"There is a big issue here of not having one house view," said a source at Morgan Stanley Dean Witter, who requested anonymity. "The philosophy is, institutional investors are smart people -- we give them individual views and they consolidate them and come up with their own answer. People understand and value intellectual freedom and I think the added value comes in having smart people who will stand by their views."
However, "it's different when you're dealing with a less educated and sophisticated pool of investors," such as retail clients and those in emerging markets, the source conceded.
features chief quantitative strategist Richard Bernstein and chief equity strategist Charles Clough, who have not always seen eye-to-eye. Additionally, chief market analyst Richard McCabe and senior investment adviser Robert Farrell aren't afraid to speak their minds, just as technical analyst Walter Murphy isn't afraid to show his charts.
"Within investment theory, there are different disciplines," said Mason Rees, director of private client research at Merrill Lynch. "We choose to employ each of the disciplines, not as a matter of confusion but hopefully more complete analysis. I am frankly pleased that over the years, given the number of disciplines we do support, people have been as much in agreement as they have been
although it's not 100% of the time."
Pros Unruffled by Strategists' Shuffle
The bottom line is, most market pros take this all in stride, although some are bothered that favorable stock recommendations often coincide with a banking relationship. Of the aforementioned, Salomon Smith Barney has done underwriting in the past three years for HNC Software, Union Pacific Resources, Noble Drilling, Transocean Offshore, Raytheon and Chase.
Still, most fund managers say they do their own research, and only use the Wall Street offerings for backup, if at all.
"Most of the stuff is just warmed-over baloney," said Hugh Johnson, chief investment officer at
. "It's fairly obvious when someone is not doing primary research. I don't believe you can do this without crunching the numbers yourself. But some people are able to give you new and useful ways of looking at the world. Those people you have the highest regard for."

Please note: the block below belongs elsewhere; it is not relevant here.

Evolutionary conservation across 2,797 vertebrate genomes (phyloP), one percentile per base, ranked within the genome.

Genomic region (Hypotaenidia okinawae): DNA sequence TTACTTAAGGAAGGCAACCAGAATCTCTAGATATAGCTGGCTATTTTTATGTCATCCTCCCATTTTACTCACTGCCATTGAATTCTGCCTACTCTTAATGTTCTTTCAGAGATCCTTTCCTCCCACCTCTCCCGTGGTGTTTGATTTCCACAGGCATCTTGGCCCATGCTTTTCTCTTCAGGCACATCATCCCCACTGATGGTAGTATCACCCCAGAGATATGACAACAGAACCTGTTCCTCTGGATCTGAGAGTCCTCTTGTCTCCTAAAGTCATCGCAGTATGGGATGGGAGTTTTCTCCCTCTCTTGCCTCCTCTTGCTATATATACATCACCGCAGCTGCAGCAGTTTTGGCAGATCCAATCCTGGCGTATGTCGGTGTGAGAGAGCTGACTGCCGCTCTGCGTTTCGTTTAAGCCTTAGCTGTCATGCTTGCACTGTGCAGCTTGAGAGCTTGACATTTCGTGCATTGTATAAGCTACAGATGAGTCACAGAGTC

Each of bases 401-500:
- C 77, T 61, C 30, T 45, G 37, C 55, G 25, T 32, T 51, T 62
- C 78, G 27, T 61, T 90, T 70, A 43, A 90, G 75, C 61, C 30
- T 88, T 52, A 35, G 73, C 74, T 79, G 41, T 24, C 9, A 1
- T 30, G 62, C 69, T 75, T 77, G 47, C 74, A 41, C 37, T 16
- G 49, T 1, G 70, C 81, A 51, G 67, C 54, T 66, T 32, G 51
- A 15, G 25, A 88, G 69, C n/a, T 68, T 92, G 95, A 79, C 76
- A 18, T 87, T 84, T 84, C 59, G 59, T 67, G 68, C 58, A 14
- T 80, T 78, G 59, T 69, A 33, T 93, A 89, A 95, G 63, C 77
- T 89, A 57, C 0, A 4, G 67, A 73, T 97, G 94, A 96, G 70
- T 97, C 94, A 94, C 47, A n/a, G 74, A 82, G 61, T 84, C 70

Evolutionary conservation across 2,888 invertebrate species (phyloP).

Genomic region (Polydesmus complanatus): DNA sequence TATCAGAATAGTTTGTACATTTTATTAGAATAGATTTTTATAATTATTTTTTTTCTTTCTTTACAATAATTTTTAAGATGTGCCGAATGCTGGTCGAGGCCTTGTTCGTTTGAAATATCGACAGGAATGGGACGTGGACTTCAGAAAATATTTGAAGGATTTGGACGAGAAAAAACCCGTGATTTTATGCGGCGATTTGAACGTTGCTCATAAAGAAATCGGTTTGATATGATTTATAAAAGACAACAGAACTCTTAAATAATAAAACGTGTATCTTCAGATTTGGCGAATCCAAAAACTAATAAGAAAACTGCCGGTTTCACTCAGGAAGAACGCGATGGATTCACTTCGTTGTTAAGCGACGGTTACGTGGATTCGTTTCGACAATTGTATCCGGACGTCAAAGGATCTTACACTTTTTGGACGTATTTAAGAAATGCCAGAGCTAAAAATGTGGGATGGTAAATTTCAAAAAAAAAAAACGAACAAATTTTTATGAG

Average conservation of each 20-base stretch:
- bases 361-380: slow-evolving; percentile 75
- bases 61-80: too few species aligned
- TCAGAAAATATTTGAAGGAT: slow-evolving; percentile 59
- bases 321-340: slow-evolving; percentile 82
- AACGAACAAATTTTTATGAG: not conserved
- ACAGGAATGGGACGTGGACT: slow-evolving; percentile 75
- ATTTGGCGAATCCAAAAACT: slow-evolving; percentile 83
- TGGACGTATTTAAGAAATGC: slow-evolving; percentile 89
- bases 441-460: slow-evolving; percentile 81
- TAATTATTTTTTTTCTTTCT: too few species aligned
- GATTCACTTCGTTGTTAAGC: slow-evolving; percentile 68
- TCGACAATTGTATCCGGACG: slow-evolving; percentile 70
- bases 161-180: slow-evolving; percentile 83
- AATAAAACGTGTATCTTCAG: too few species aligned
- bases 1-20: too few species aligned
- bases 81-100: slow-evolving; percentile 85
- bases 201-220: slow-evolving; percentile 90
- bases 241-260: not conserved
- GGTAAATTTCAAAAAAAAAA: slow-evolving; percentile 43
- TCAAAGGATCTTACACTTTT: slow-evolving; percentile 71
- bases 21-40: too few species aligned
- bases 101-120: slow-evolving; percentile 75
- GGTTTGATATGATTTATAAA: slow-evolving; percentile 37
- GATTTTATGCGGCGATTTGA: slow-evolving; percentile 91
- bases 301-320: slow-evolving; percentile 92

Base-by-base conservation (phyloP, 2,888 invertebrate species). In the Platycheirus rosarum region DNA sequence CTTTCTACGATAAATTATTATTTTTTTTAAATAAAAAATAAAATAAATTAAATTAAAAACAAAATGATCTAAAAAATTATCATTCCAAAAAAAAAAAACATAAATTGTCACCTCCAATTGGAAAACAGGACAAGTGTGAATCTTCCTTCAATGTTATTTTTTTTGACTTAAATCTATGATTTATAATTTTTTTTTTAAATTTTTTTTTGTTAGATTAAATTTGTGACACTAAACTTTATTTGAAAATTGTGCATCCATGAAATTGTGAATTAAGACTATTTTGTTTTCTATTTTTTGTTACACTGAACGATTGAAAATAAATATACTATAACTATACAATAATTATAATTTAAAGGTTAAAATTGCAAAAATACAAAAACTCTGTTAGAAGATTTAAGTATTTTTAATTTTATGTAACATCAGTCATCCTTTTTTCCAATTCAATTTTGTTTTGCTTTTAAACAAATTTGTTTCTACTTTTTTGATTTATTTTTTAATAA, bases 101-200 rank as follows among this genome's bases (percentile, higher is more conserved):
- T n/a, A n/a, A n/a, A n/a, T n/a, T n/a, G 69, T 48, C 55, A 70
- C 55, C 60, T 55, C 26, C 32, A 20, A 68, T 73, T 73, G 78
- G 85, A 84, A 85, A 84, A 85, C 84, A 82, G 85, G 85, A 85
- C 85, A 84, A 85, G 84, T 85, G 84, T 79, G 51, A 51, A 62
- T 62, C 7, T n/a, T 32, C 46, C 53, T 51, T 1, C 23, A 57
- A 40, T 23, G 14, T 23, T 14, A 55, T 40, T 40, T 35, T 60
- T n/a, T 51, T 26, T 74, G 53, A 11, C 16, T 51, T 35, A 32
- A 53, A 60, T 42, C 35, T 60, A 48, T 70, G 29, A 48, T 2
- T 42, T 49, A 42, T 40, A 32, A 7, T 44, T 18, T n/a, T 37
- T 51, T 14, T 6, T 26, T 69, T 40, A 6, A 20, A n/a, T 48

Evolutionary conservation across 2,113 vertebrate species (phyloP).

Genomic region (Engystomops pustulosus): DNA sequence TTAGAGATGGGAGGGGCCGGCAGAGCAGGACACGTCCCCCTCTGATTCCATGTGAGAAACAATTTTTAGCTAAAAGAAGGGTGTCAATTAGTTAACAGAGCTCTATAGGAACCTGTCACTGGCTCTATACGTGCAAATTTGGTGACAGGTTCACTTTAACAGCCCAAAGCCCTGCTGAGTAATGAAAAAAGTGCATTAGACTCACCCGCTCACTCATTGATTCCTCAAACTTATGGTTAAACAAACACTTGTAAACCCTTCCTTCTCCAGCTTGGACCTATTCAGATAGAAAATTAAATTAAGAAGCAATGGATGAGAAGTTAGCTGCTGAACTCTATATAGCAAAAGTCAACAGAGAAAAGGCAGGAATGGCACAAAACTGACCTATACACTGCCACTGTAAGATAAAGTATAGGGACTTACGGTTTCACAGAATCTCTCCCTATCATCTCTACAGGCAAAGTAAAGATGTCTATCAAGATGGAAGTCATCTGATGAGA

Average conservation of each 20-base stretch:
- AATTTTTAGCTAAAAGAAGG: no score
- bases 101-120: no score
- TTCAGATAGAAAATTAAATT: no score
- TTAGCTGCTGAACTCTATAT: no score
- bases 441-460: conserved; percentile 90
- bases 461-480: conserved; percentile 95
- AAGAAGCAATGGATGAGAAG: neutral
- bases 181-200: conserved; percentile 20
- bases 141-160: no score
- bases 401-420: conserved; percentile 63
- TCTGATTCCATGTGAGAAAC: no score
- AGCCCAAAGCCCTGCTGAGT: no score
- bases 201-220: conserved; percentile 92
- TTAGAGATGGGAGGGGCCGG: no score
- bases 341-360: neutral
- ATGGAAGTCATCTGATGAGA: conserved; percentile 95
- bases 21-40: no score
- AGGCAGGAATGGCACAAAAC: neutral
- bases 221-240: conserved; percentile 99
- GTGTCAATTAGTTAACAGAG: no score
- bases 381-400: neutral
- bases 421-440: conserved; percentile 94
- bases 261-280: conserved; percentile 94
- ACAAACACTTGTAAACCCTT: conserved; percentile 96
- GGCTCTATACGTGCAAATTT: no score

Johnson voiced specific admiration for Abby Joseph Cohen, market strategist at
. Ironically (or not), Cohen has been steadfastly bullish in recent years and, thus, right more often than not. In the process, she has become an icon for the bull market and, to many, synonymous with Goldman Sachs, and vice versa.
"The flip side is, if a technician at Goldman were saying the market is going down, you'd have a starker contrast because Abby is such a prominent bull," added Ronny Kraft, CEO of
Gotham Capital Management
, and a former Salomon Brothers employee. "The reality is, a firm like Salomon Smith Barney has a diverse group of clientele. It's in the investors' best interest that each firm offer different opinions."
Not surprisingly, that was pretty much the word from Salomon's public relations department.
"People have different ways they want to invest," a spokeswoman said. "Some only invest by names. Others are much more sophisticated and prefer to have someone who focuses on sectors and is more quantitative. Then there's technical research, which is very different. Together, they complement each other."
Complement? Maybe. Contrast? Sometimes. Confuse? You tell us.